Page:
With potentially millions of dollars in investigatory contracts up for grabs, these companies have an acute need to mine novel attribution data. CipherTrace, for example, has scored 20 contracts with federal agencies, worth up to $3.5 million, since 2018, the most recent being an expert witness job, according to public records.
In an industry that rewards builders of nuanced, detailed, attribution datasets – and a field where criminals are hungry for intelligence to help them escape notice – guarding the attribution secret sauce is paramount, two longtime practitioners said.
Nevertheless, in his email to the Treasury Department, Ryan offered a taste “of how cryptocurrency attribution is achieved.” Honeypots were listed as one of the “active” strategies in the slide deck.
Chainalysis: Blockchain attribution ace
CipherTrace’s biggest competitor began operating its own novel technique three years before.
Founded in 2014 and valued in June at $4.2 billion, Chainalysis is the tracing industry’s big kahuna. It has racked up tens of millions of dollars in federal contracts selling software that visualizes on-chain activity. While anyone with an internet connection can self-sift through public blockchain records, you’d need a little help to make sense of what you find down the rabbit hole.
But the tracer’s true business ace is its attribution dataset, three industry insiders said. No other company has amassed a trove of wallet data as detailed as Chainalysis’, the sources said.
That’s partly because no other tracer has as massive a business footprint. Chainalysis provides tracing software to 500 “virtual asset service providers,” or VASP, as regulators call them. It's a mutually beneficial relationship. The businesses get powerful crypto compliance tools, and Chainalysis adds their wallet addresses to its global database. It does not, however, ask clients for data on their customers.
“We can’t speak for all other vendors. It’s possible other vendors may ask for more information. But Chainalysis is concerned only with service-level transaction data,” the company explained in a 2019 blog post. In other words, it identifies only businesses that it knows control wallets, not people.
But that wasn’t the whole story, and Chainalysis’ customers, and public information about wallets, were not the firm’s only sources of intel.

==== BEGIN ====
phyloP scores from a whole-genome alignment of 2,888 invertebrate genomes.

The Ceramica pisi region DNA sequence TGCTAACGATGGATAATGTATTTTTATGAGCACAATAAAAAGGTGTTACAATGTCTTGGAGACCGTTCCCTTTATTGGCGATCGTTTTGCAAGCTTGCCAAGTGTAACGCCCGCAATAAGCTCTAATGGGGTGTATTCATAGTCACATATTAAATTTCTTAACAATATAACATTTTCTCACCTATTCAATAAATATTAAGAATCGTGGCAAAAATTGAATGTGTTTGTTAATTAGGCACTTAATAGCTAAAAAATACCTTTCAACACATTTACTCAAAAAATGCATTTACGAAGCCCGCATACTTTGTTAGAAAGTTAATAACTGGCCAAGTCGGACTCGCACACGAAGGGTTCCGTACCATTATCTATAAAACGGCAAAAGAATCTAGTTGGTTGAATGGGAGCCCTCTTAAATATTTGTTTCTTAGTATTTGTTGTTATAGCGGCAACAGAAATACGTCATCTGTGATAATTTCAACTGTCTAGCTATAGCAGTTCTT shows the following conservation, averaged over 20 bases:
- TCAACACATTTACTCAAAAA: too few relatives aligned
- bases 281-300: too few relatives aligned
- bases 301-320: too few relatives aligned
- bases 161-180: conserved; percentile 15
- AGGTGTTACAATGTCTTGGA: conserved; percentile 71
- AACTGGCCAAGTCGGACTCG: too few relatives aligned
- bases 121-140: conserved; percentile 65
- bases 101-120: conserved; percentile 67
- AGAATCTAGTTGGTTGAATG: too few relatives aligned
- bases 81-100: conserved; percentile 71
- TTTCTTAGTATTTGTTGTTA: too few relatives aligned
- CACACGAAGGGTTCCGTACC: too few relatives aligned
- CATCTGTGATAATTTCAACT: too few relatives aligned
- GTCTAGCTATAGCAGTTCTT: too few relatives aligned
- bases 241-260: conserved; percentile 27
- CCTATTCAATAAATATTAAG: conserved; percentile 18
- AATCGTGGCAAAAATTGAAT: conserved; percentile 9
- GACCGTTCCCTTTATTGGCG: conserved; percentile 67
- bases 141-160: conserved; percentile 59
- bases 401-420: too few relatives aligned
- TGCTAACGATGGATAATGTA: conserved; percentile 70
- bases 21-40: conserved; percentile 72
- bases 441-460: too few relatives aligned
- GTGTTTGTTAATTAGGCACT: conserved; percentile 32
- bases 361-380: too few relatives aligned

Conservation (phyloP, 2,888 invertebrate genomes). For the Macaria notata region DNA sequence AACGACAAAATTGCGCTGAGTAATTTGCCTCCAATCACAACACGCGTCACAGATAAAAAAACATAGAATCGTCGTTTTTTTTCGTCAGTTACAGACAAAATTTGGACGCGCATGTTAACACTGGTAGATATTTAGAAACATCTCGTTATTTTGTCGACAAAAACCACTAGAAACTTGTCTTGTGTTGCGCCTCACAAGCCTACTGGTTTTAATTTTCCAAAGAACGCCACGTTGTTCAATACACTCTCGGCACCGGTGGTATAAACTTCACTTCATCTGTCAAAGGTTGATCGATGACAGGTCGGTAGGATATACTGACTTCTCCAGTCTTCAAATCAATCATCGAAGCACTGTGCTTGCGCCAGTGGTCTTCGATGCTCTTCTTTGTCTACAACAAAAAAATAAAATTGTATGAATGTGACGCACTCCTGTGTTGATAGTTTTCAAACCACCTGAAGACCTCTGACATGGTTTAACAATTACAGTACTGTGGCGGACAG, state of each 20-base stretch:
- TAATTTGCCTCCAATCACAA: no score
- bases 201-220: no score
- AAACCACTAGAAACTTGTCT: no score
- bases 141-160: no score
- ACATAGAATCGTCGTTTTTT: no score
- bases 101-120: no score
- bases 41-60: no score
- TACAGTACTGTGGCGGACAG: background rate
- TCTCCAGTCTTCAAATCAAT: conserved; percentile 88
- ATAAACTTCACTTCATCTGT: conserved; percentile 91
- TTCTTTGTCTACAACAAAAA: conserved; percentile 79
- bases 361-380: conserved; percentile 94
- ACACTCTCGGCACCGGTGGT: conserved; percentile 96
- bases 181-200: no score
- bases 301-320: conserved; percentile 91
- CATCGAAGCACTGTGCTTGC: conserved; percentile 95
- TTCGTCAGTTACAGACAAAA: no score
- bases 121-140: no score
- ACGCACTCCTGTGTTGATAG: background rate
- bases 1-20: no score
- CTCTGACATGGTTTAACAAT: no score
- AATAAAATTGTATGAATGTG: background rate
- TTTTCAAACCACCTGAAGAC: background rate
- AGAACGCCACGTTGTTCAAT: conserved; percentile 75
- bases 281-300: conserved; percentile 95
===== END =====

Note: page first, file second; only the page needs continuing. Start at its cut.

In an undated slideshow for Italian police that was leaked in September, a Chainalysis sales team described how the company’s vast network of Bitcoin and Electrum wallet nodes capture valuable user data such as IP addresses from connecting wallets. This helped investigators follow meaningful criminal leads, the presentation said.
The slideshow also shed new light on walletexplorer.com, a popular Bitcoin block explorer run by Chainalysis since 2015. According to the documents, which CoinDesk verified were authentic, the website “scrapes” suspicious users’ IP addresses, linking their internet footprint with their wallet address. This dataset has provided “meaningful leads” for law enforcement.
”It was never a secret that Chainalysis owned and operated walletexplorer.com. Since 2015 there has been a statement at the bottom of the homepage that the author of the site works at Chainalysis as an analyst and programmer,” a company spokesperson told CoinDesk.
An open secret, perhaps, but hardly an open book. Chainalysis seldom brought attention to the fact that walletexplorer.com was funneling user data to its other business lines.
“We share Blockchain Information and Visitor Information with our other Chainalysis business lines to help us deliver and improve those services. For example, other Chainalysis business lines may be able to use the information we provide to better connect one Bitcoin Wallet Address to another Bitcoin Wallet Address,” the Oct. 14-dated policy said.
“We more recently added a privacy notice to provide more information about how Chainalysis internally uses information collected from the walletexplorer.com website to help improve our services,” the spokesperson said.
While it remains unclear exactly what CipherTrace’s honeypots do, the word evokes a system that purports to do one thing while triggering something else. A wallet owner engaging with a “honeypot” would be definitionally oblivious to the service’s ulterior motives.
Outing individuals isn’t a part of that equation. These companies simply follow the money, they say.
“The blockchain intelligence we provide links crypto transactions to real-world entities such as exchanges, darknet marketplaces and sanctioned entities,” Ari Redbord, head of legal and government affairs for TRM Labs, told CoinDesk.
“This intelligence allows a crypto exchange to be alerted if, for example, it processes a transaction involving an address that has previously been used for terrorist financing,” he said. “The same applies for transactions involved in hacks, ransomware, rug pulls and other attacks that harm crypto investors and users.”
But “we do not attribute transactions to individuals,” Redbord said of TRM Labs.
Similarly, CipherTrace’s representative said it “does not attribute wallet data to private individuals, with an exception for sanctioned entities.” It has done that prolifically, boasting in one 2019 blog post of attributing 72,000 Iranian IP addresses to 4.5 million wallets.
Whether CipherTrace attributes IP addresses to other wallets remains an open question. Top company brass say they don’t maintain “personally identifiable information,” just “business identifiable information.”
“CipherTrace does not maintain PII, we maintain BII” CipherTrace CEO Dave Jevans said in an interview in June.
“We understand, for example, what addresses belong to what exchange,” he said. “But we don't track individual information that it’s you at this address; that's not our business. We don't want to do that. We’ll figure out where the money comes in, where the money goes out and then it's up to the courts and law enforcement,” to do the rest.
As O’Brien, the cybersecurity researcher, noted, CipherTrace’s definition of personally identifiable information appears to exclude IP addresses – along with physical locations, according to one of the company’s own blog posts: